Background: Cardiogenic shock after acute myocardial infarction is a cause of elevated morbidity and mortality in coronary intensive care units. The pathophysiology of cardiogenic shock involves both heart failure and increased afterload, but sometimes, not frequently may present as a vasodilatory state secondary to systemic inflammation, which requires treatment with high doses of inotropics and vasopressors.
Objective: We present 3 cases of patients with myocardial infarction who developed cardiogenic shock resistant to vasopressors, who were treated with methylene blue and who showed improved clinical outcomes.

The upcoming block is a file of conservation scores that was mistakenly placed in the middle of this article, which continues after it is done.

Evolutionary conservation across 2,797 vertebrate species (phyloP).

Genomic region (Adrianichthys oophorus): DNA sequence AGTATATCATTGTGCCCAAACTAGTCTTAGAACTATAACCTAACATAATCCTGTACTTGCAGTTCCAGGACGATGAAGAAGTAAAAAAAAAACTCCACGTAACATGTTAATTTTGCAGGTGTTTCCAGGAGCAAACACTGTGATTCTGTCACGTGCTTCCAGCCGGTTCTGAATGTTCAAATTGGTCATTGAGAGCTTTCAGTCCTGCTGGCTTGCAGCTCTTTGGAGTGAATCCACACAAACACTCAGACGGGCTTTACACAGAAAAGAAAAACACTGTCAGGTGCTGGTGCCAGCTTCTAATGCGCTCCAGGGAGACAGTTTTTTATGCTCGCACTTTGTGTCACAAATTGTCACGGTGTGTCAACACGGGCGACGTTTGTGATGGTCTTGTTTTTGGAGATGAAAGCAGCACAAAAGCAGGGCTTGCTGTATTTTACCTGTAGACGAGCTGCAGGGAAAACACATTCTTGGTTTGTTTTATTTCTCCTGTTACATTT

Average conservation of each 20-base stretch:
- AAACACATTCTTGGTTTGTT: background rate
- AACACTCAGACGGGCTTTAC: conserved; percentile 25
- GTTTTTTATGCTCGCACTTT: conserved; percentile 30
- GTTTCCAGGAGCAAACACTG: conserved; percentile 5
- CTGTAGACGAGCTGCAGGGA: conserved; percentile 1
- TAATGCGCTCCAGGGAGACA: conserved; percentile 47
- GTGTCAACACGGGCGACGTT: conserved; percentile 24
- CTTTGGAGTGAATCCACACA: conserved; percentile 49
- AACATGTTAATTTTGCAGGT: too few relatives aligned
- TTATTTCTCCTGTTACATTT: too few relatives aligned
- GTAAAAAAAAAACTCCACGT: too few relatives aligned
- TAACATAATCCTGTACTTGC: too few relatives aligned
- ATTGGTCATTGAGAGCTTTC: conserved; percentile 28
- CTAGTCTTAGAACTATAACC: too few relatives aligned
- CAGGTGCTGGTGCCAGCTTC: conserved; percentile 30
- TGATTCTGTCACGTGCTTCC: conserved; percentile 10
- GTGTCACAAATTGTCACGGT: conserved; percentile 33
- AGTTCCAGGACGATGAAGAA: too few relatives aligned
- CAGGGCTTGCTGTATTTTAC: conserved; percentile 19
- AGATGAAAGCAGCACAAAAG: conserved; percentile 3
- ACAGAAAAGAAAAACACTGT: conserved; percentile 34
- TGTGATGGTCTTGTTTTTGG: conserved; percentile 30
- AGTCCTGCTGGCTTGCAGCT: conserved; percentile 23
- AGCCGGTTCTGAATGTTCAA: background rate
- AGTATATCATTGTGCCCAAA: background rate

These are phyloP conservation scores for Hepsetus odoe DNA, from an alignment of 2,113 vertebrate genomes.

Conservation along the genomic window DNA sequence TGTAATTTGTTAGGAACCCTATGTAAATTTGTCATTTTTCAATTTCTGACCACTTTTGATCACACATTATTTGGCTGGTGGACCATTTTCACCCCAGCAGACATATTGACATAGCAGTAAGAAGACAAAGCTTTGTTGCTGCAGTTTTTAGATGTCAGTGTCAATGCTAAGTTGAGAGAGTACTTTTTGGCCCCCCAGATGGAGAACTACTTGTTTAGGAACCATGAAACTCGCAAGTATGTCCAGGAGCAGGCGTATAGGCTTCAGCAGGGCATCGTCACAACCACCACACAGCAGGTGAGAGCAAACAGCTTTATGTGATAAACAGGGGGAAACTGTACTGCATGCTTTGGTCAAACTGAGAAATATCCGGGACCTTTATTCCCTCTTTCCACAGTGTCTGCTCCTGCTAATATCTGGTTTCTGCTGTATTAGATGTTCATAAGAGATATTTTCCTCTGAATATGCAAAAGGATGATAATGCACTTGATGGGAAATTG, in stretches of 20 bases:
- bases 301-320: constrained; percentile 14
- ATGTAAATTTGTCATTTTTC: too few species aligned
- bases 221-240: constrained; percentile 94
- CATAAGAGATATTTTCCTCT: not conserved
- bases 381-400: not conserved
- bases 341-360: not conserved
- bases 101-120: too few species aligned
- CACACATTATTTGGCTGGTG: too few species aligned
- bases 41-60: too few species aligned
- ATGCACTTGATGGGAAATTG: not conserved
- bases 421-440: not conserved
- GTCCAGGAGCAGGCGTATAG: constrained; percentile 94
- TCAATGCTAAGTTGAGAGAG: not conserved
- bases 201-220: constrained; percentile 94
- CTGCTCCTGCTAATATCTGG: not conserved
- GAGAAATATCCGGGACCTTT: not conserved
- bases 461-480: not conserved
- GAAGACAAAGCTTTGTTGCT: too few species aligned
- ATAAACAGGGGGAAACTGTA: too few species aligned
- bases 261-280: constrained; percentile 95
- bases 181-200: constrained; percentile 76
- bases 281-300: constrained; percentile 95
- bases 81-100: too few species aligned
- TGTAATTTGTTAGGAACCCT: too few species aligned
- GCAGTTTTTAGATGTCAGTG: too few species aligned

Data sources: Several studies have demonstrated that methylene blue increases systemic vascular resistance reflected by an increase in mean arterial pressure, or from a reduction in vasopressors requirements in patients with septic shock. It also improves myocardial contractility and oxygen delivery, although this is controversial. There is evidence that an inflammatory response with activation of inducible nitric oxide synthase might be responsible for the deleterious effects and persistent vasodilation in patients with cardiogenic shock resistant to vasopressors.
Conclusions: We review briefly the changing paradigm in the use of nitric oxide antagonists in treating patients suffering cardiogenic shock.